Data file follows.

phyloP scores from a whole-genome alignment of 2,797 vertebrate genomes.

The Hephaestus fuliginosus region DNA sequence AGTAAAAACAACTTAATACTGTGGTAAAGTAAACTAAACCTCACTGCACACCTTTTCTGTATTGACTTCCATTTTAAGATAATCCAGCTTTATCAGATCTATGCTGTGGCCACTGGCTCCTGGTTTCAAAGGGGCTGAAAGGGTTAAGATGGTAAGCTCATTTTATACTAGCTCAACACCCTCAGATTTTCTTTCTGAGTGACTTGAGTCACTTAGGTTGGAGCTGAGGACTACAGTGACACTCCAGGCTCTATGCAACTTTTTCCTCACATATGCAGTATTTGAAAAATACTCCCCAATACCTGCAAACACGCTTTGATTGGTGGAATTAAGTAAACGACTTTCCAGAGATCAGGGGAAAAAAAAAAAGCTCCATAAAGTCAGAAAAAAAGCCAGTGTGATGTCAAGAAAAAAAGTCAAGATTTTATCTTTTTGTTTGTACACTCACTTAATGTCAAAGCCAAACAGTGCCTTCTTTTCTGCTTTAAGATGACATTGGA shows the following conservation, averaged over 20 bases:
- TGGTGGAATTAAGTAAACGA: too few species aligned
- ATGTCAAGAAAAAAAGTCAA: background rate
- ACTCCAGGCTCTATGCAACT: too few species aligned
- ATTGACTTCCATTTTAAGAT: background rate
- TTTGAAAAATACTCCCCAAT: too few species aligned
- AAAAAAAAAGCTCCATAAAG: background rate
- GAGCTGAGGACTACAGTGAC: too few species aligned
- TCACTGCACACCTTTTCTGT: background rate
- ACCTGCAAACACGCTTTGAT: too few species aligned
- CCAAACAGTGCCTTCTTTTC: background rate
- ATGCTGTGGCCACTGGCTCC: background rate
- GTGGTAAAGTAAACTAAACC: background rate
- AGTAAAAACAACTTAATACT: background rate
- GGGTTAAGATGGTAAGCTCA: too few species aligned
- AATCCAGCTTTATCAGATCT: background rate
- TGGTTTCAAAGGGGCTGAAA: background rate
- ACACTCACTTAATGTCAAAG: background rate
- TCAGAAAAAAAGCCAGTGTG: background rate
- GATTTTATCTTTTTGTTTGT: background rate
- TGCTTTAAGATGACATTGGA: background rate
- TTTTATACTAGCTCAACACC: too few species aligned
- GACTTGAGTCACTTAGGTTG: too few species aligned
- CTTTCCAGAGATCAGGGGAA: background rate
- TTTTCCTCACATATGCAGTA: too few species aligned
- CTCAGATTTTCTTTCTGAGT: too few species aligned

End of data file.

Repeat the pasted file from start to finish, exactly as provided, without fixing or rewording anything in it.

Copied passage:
phyloP scores from a whole-genome alignment of 2,797 vertebrate genomes.

The Hephaestus fuliginosus region DNA sequence AGTAAAAACAACTTAATACTGTGGTAAAGTAAACTAAACCTCACTGCACACCTTTTCTGTATTGACTTCCATTTTAAGATAATCCAGCTTTATCAGATCTATGCTGTGGCCACTGGCTCCTGGTTTCAAAGGGGCTGAAAGGGTTAAGATGGTAAGCTCATTTTATACTAGCTCAACACCCTCAGATTTTCTTTCTGAGTGACTTGAGTCACTTAGGTTGGAGCTGAGGACTACAGTGACACTCCAGGCTCTATGCAACTTTTTCCTCACATATGCAGTATTTGAAAAATACTCCCCAATACCTGCAAACACGCTTTGATTGGTGGAATTAAGTAAACGACTTTCCAGAGATCAGGGGAAAAAAAAAAAGCTCCATAAAGTCAGAAAAAAAGCCAGTGTGATGTCAAGAAAAAAAGTCAAGATTTTATCTTTTTGTTTGTACACTCACTTAATGTCAAAGCCAAACAGTGCCTTCTTTTCTGCTTTAAGATGACATTGGA shows the following conservation, averaged over 20 bases:
- TGGTGGAATTAAGTAAACGA: too few species aligned
- ATGTCAAGAAAAAAAGTCAA: background rate
- ACTCCAGGCTCTATGCAACT: too few species aligned
- ATTGACTTCCATTTTAAGAT: background rate
- TTTGAAAAATACTCCCCAAT: too few species aligned
- AAAAAAAAAGCTCCATAAAG: background rate
- GAGCTGAGGACTACAGTGAC: too few species aligned
- TCACTGCACACCTTTTCTGT: background rate
- ACCTGCAAACACGCTTTGAT: too few species aligned
- CCAAACAGTGCCTTCTTTTC: background rate
- ATGCTGTGGCCACTGGCTCC: background rate
- GTGGTAAAGTAAACTAAACC: background rate
- AGTAAAAACAACTTAATACT: background rate
- GGGTTAAGATGGTAAGCTCA: too few species aligned
- AATCCAGCTTTATCAGATCT: background rate
- TGGTTTCAAAGGGGCTGAAA: background rate
- ACACTCACTTAATGTCAAAG: background rate
- TCAGAAAAAAAGCCAGTGTG: background rate
- GATTTTATCTTTTTGTTTGT: background rate
- TGCTTTAAGATGACATTGGA: background rate
- TTTTATACTAGCTCAACACC: too few species aligned
- GACTTGAGTCACTTAGGTTG: too few species aligned
- CTTTCCAGAGATCAGGGGAA: background rate
- TTTTCCTCACATATGCAGTA: too few species aligned
- CTCAGATTTTCTTTCTGAGT: too few species aligned